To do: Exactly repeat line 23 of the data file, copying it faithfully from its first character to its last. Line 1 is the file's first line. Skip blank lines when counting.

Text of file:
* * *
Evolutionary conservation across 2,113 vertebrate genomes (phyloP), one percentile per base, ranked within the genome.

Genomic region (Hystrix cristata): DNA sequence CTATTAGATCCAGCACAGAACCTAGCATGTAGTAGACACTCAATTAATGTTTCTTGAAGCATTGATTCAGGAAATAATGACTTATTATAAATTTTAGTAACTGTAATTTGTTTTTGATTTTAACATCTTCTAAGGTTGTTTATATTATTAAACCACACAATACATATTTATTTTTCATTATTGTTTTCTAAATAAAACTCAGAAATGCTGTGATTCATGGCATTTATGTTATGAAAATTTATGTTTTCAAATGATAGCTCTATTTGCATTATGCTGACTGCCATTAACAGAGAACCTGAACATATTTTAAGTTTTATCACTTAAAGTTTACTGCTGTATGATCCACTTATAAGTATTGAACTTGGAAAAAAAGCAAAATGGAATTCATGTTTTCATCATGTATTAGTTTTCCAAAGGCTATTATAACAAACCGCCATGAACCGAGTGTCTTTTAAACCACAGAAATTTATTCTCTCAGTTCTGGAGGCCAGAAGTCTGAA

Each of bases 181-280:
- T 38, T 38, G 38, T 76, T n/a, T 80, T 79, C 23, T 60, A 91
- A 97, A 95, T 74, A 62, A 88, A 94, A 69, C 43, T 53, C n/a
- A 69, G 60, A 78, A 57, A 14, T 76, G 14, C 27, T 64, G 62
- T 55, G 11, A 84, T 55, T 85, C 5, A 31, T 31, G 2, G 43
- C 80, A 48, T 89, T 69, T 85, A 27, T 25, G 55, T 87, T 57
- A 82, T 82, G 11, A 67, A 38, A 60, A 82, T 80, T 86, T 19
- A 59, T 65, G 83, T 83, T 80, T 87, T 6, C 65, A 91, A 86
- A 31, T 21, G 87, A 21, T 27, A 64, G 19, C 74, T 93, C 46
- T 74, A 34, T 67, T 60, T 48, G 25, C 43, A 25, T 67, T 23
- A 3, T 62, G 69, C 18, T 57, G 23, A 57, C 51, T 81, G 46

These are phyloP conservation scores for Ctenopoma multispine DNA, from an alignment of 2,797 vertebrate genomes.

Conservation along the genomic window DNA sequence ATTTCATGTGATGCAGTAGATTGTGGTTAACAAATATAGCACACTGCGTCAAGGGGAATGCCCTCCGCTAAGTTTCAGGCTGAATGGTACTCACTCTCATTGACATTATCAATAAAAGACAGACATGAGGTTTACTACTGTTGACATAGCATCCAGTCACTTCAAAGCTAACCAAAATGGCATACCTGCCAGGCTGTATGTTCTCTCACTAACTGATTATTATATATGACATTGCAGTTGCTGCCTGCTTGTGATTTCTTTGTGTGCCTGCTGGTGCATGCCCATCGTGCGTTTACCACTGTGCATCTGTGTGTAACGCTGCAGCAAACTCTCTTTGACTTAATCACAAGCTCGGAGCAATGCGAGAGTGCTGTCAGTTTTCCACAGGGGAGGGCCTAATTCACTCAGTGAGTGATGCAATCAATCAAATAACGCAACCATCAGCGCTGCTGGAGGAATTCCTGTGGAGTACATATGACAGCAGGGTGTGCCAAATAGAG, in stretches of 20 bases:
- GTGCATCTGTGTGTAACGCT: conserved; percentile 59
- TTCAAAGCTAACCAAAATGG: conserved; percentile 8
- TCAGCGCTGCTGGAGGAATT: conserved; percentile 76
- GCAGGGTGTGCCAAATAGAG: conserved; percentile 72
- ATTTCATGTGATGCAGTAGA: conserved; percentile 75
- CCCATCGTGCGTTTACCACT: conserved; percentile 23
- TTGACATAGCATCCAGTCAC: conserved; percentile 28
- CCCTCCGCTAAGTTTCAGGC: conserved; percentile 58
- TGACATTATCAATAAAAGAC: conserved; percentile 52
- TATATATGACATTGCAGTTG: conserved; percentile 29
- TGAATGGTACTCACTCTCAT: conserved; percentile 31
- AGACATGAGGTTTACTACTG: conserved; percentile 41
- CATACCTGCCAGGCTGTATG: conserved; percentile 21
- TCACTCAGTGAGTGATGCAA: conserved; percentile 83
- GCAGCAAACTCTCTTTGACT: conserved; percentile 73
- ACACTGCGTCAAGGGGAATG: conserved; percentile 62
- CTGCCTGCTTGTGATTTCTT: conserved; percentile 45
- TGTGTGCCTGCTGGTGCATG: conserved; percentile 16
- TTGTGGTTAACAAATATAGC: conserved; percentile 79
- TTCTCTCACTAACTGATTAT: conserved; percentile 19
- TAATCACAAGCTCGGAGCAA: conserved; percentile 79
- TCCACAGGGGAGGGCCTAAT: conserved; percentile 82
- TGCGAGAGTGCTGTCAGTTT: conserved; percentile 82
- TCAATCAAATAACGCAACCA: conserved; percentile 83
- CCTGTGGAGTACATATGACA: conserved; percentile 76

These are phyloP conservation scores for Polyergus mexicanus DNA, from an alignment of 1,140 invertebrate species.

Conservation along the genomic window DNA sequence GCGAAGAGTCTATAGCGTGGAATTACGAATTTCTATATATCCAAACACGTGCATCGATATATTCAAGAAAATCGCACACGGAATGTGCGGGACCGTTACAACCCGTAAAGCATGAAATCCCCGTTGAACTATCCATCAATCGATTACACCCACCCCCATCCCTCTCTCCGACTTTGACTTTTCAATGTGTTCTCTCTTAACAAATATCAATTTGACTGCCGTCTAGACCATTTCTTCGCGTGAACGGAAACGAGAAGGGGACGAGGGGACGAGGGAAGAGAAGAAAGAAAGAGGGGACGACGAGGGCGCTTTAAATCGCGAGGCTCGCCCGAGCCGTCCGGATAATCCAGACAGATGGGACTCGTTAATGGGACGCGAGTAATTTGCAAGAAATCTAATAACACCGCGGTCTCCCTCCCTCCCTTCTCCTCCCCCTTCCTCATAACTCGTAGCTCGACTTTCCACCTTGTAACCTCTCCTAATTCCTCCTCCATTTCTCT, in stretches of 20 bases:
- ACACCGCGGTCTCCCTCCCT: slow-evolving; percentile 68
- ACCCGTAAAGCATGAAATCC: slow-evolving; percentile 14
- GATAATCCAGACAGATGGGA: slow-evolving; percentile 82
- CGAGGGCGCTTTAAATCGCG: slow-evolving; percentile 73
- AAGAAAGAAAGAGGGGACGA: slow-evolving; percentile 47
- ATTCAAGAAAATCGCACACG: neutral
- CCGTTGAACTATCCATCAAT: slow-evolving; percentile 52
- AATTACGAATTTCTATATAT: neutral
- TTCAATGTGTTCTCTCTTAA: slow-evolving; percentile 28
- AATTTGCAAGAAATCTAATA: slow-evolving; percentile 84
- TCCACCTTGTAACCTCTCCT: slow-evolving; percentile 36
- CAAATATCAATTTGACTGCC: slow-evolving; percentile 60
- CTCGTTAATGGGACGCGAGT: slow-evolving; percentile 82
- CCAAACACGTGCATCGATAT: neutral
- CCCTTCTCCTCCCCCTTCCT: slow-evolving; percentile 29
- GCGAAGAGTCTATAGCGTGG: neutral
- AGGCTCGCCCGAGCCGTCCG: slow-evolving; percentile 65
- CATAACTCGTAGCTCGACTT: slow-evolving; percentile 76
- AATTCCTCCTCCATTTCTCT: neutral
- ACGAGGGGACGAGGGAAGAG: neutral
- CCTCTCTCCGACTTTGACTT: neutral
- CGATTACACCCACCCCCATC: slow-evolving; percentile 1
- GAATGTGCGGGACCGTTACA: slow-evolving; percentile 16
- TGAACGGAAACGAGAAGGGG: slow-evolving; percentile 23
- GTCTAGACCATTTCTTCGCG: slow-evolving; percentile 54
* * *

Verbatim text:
- CCCTCCGCTAAGTTTCAGGC: conserved; percentile 58